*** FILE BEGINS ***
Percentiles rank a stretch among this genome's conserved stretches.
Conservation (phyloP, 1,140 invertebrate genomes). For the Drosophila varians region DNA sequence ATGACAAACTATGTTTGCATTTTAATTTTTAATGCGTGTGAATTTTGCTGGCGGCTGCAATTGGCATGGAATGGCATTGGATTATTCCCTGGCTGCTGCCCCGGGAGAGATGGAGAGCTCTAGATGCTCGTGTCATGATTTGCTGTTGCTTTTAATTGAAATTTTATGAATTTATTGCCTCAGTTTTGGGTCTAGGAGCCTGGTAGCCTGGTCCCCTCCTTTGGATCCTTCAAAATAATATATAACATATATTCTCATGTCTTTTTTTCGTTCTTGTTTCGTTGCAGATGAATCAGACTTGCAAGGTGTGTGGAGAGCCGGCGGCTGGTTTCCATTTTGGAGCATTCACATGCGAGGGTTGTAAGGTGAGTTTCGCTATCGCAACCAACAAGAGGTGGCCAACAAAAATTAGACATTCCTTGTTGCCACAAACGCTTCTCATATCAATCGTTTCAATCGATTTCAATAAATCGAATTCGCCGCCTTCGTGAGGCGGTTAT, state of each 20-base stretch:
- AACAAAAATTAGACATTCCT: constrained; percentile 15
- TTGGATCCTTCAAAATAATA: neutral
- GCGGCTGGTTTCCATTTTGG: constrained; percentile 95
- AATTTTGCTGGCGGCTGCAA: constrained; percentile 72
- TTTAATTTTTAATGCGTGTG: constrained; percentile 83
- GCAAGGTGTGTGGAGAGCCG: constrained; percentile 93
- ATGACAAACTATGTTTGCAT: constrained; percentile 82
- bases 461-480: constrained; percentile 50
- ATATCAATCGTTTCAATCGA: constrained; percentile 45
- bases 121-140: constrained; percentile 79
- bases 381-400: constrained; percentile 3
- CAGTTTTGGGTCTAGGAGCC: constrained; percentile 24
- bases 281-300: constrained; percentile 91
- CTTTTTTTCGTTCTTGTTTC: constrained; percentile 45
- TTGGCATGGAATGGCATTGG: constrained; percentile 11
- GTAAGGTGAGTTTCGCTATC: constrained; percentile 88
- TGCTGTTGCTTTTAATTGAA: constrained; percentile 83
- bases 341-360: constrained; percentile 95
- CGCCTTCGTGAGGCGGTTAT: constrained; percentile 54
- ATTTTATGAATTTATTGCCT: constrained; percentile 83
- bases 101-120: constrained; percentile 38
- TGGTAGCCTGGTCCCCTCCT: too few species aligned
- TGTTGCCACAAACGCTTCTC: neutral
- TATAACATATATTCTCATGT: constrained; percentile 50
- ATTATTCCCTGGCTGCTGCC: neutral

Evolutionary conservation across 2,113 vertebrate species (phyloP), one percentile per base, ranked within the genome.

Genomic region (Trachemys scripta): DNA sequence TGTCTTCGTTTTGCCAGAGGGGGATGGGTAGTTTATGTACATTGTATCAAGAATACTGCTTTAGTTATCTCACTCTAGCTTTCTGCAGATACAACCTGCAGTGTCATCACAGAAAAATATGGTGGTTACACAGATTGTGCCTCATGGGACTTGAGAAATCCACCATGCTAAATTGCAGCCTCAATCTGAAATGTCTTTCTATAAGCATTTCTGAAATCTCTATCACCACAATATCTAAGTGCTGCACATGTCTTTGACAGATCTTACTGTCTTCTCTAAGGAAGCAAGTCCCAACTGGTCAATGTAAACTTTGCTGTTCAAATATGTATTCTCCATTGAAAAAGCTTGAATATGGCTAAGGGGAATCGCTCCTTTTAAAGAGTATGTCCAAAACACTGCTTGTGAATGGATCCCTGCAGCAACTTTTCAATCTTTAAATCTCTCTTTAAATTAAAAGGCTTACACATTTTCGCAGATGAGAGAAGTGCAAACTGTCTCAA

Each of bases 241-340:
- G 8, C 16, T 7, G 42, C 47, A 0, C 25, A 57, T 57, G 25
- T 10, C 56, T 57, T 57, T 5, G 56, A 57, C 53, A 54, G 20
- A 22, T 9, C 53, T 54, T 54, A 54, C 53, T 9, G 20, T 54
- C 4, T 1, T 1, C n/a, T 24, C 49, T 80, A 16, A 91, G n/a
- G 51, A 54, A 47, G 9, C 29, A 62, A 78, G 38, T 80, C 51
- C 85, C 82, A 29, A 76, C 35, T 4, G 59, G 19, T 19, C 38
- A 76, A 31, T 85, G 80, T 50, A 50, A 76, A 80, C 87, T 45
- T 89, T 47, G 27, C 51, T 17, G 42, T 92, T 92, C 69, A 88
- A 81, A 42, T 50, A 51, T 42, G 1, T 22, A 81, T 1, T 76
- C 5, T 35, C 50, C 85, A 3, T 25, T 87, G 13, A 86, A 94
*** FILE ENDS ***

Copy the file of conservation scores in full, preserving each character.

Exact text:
Percentiles rank a stretch among this genome's conserved stretches.
Conservation (phyloP, 1,140 invertebrate genomes). For the Drosophila varians region DNA sequence ATGACAAACTATGTTTGCATTTTAATTTTTAATGCGTGTGAATTTTGCTGGCGGCTGCAATTGGCATGGAATGGCATTGGATTATTCCCTGGCTGCTGCCCCGGGAGAGATGGAGAGCTCTAGATGCTCGTGTCATGATTTGCTGTTGCTTTTAATTGAAATTTTATGAATTTATTGCCTCAGTTTTGGGTCTAGGAGCCTGGTAGCCTGGTCCCCTCCTTTGGATCCTTCAAAATAATATATAACATATATTCTCATGTCTTTTTTTCGTTCTTGTTTCGTTGCAGATGAATCAGACTTGCAAGGTGTGTGGAGAGCCGGCGGCTGGTTTCCATTTTGGAGCATTCACATGCGAGGGTTGTAAGGTGAGTTTCGCTATCGCAACCAACAAGAGGTGGCCAACAAAAATTAGACATTCCTTGTTGCCACAAACGCTTCTCATATCAATCGTTTCAATCGATTTCAATAAATCGAATTCGCCGCCTTCGTGAGGCGGTTAT, state of each 20-base stretch:
- AACAAAAATTAGACATTCCT: constrained; percentile 15
- TTGGATCCTTCAAAATAATA: neutral
- GCGGCTGGTTTCCATTTTGG: constrained; percentile 95
- AATTTTGCTGGCGGCTGCAA: constrained; percentile 72
- TTTAATTTTTAATGCGTGTG: constrained; percentile 83
- GCAAGGTGTGTGGAGAGCCG: constrained; percentile 93
- ATGACAAACTATGTTTGCAT: constrained; percentile 82
- bases 461-480: constrained; percentile 50
- ATATCAATCGTTTCAATCGA: constrained; percentile 45
- bases 121-140: constrained; percentile 79
- bases 381-400: constrained; percentile 3
- CAGTTTTGGGTCTAGGAGCC: constrained; percentile 24
- bases 281-300: constrained; percentile 91
- CTTTTTTTCGTTCTTGTTTC: constrained; percentile 45
- TTGGCATGGAATGGCATTGG: constrained; percentile 11
- GTAAGGTGAGTTTCGCTATC: constrained; percentile 88
- TGCTGTTGCTTTTAATTGAA: constrained; percentile 83
- bases 341-360: constrained; percentile 95
- CGCCTTCGTGAGGCGGTTAT: constrained; percentile 54
- ATTTTATGAATTTATTGCCT: constrained; percentile 83
- bases 101-120: constrained; percentile 38
- TGGTAGCCTGGTCCCCTCCT: too few species aligned
- TGTTGCCACAAACGCTTCTC: neutral
- TATAACATATATTCTCATGT: constrained; percentile 50
- ATTATTCCCTGGCTGCTGCC: neutral

Evolutionary conservation across 2,113 vertebrate species (phyloP), one percentile per base, ranked within the genome.

Genomic region (Trachemys scripta): DNA sequence TGTCTTCGTTTTGCCAGAGGGGGATGGGTAGTTTATGTACATTGTATCAAGAATACTGCTTTAGTTATCTCACTCTAGCTTTCTGCAGATACAACCTGCAGTGTCATCACAGAAAAATATGGTGGTTACACAGATTGTGCCTCATGGGACTTGAGAAATCCACCATGCTAAATTGCAGCCTCAATCTGAAATGTCTTTCTATAAGCATTTCTGAAATCTCTATCACCACAATATCTAAGTGCTGCACATGTCTTTGACAGATCTTACTGTCTTCTCTAAGGAAGCAAGTCCCAACTGGTCAATGTAAACTTTGCTGTTCAAATATGTATTCTCCATTGAAAAAGCTTGAATATGGCTAAGGGGAATCGCTCCTTTTAAAGAGTATGTCCAAAACACTGCTTGTGAATGGATCCCTGCAGCAACTTTTCAATCTTTAAATCTCTCTTTAAATTAAAAGGCTTACACATTTTCGCAGATGAGAGAAGTGCAAACTGTCTCAA

Each of bases 241-340:
- G 8, C 16, T 7, G 42, C 47, A 0, C 25, A 57, T 57, G 25
- T 10, C 56, T 57, T 57, T 5, G 56, A 57, C 53, A 54, G 20
- A 22, T 9, C 53, T 54, T 54, A 54, C 53, T 9, G 20, T 54
- C 4, T 1, T 1, C n/a, T 24, C 49, T 80, A 16, A 91, G n/a
- G 51, A 54, A 47, G 9, C 29, A 62, A 78, G 38, T 80, C 51
- C 85, C 82, A 29, A 76, C 35, T 4, G 59, G 19, T 19, C 38
- A 76, A 31, T 85, G 80, T 50, A 50, A 76, A 80, C 87, T 45
- T 89, T 47, G 27, C 51, T 17, G 42, T 92, T 92, C 69, A 88
- A 81, A 42, T 50, A 51, T 42, G 1, T 22, A 81, T 1, T 76
- C 5, T 35, C 50, C 85, A 3, T 25, T 87, G 13, A 86, A 94